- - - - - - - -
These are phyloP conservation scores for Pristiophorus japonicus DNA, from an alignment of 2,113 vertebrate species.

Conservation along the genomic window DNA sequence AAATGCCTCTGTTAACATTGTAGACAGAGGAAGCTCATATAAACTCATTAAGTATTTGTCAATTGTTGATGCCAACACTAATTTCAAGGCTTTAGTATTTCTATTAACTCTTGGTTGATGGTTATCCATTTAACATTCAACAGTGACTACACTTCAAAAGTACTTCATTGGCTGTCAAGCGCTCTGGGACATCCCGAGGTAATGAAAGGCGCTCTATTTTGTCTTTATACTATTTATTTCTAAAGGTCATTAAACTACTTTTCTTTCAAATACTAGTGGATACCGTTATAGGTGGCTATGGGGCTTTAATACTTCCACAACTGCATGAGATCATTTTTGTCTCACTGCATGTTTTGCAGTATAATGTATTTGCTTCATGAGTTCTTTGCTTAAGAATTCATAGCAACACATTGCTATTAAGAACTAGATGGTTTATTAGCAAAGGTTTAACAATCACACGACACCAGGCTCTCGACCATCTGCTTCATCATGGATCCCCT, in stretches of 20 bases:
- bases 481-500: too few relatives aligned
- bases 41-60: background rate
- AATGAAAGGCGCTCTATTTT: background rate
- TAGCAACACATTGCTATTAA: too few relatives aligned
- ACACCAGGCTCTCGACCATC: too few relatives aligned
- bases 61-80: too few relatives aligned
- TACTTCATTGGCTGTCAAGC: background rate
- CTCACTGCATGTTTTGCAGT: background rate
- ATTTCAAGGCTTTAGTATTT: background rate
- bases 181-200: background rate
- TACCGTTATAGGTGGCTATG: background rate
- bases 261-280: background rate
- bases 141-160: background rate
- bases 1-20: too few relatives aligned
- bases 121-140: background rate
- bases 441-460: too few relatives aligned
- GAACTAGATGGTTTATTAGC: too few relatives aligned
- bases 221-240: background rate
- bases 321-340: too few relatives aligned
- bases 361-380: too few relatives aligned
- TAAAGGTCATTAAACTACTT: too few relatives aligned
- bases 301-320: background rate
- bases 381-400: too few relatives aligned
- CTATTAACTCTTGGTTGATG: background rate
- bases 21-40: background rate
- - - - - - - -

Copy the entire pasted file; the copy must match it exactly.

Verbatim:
These are phyloP conservation scores for Pristiophorus japonicus DNA, from an alignment of 2,113 vertebrate species.

Conservation along the genomic window DNA sequence AAATGCCTCTGTTAACATTGTAGACAGAGGAAGCTCATATAAACTCATTAAGTATTTGTCAATTGTTGATGCCAACACTAATTTCAAGGCTTTAGTATTTCTATTAACTCTTGGTTGATGGTTATCCATTTAACATTCAACAGTGACTACACTTCAAAAGTACTTCATTGGCTGTCAAGCGCTCTGGGACATCCCGAGGTAATGAAAGGCGCTCTATTTTGTCTTTATACTATTTATTTCTAAAGGTCATTAAACTACTTTTCTTTCAAATACTAGTGGATACCGTTATAGGTGGCTATGGGGCTTTAATACTTCCACAACTGCATGAGATCATTTTTGTCTCACTGCATGTTTTGCAGTATAATGTATTTGCTTCATGAGTTCTTTGCTTAAGAATTCATAGCAACACATTGCTATTAAGAACTAGATGGTTTATTAGCAAAGGTTTAACAATCACACGACACCAGGCTCTCGACCATCTGCTTCATCATGGATCCCCT, in stretches of 20 bases:
- bases 481-500: too few relatives aligned
- bases 41-60: background rate
- AATGAAAGGCGCTCTATTTT: background rate
- TAGCAACACATTGCTATTAA: too few relatives aligned
- ACACCAGGCTCTCGACCATC: too few relatives aligned
- bases 61-80: too few relatives aligned
- TACTTCATTGGCTGTCAAGC: background rate
- CTCACTGCATGTTTTGCAGT: background rate
- ATTTCAAGGCTTTAGTATTT: background rate
- bases 181-200: background rate
- TACCGTTATAGGTGGCTATG: background rate
- bases 261-280: background rate
- bases 141-160: background rate
- bases 1-20: too few relatives aligned
- bases 121-140: background rate
- bases 441-460: too few relatives aligned
- GAACTAGATGGTTTATTAGC: too few relatives aligned
- bases 221-240: background rate
- bases 321-340: too few relatives aligned
- bases 361-380: too few relatives aligned
- TAAAGGTCATTAAACTACTT: too few relatives aligned
- bases 301-320: background rate
- bases 381-400: too few relatives aligned
- CTATTAACTCTTGGTTGATG: background rate
- bases 21-40: background rate